In John 3:15 John makes the comment that the purpose of Jesus' being lifted up is so that "those who believe might have life in him."
A couple of things come to mind. First, the verb "believe" is used with no object. Taken on its own one might be tempted to think that one must simply be "a person of faith" in order to qualify for eternal life. Surely that is the theological direction that some denominations, most notably the RCC, are drifting towards. This would then promote the idea that being a sincerely religious person is enough. Because you are person who at least believes (apparently this is a meritorious virtue) God will grant you a pass for believing the wrong things.
But this is a good example of why we need to keep verses in context. Doing so helps us to see that we are not free to simply assume that there is no defined content to "believing". For in John 3:12 we see that Jesus includes, at least, trust and faith in himself and his teaching.
That, incidentally, is why I don't think we can say that Nicodemus is, at this point, a believer in Christ. He can say that Jesus is from God, but doesn't understand how much of an understatement that is. He s in fact incredulous about some of what Jesus teaches, and disbelieves some as well. The examples are not deep or minute theological details either, they are basics.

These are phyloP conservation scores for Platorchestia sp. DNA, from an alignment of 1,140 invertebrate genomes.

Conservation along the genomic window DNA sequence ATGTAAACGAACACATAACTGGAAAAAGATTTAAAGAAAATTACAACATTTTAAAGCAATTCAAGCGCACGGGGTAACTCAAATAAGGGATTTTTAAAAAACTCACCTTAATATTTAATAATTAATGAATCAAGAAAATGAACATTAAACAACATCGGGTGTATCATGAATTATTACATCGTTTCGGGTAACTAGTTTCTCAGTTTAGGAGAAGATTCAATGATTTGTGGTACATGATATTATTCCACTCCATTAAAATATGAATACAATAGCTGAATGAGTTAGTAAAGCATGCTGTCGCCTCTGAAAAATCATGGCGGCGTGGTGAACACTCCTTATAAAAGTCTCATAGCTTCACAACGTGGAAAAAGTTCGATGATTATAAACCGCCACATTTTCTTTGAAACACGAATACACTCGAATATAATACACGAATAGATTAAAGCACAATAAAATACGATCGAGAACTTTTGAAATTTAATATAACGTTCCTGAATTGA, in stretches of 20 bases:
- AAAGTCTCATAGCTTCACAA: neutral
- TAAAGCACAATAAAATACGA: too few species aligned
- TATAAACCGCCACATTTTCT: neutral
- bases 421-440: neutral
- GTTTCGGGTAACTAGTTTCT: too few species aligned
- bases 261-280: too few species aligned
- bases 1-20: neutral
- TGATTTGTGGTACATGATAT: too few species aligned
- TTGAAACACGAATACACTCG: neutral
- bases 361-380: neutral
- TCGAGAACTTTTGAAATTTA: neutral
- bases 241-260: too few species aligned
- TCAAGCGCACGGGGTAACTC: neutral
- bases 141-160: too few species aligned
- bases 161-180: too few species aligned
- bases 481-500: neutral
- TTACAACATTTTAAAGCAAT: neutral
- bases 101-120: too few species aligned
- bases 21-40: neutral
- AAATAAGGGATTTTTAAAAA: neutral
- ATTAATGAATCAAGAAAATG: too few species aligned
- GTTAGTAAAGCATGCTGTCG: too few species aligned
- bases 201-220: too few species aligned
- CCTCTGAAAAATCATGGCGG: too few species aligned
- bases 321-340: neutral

We really do need to be on guard against the notion that sincerity covers a multitude of sins. We need to believe, yes, but we have to believe in something, someone, specific in order to be saved.
The RCC is, IMO, leading people down the garden path in this aspect.
The RCC has this notion of a "baptism of desire" which posits that if a person is sincere they would want to be baptized (they believe baptism regenerates the person, is the instrument of the New Birth Jesus speaks of) and that's what counts. That's rather patronizing. Sincere practitioners a of other beliefs are not Christians, but they will be some day, regardless of what they believe now.
That, as far as I am concerned, is hogwash. There is nothing virtuous about being a person of faith as such in terms of salvation. The Essenes were sincere practitioners of their faith, and the Sadducees were as well. The sadducees were still taken to task by Jesus.
There is no substitute for a real, personal faith. Not in God's eyes.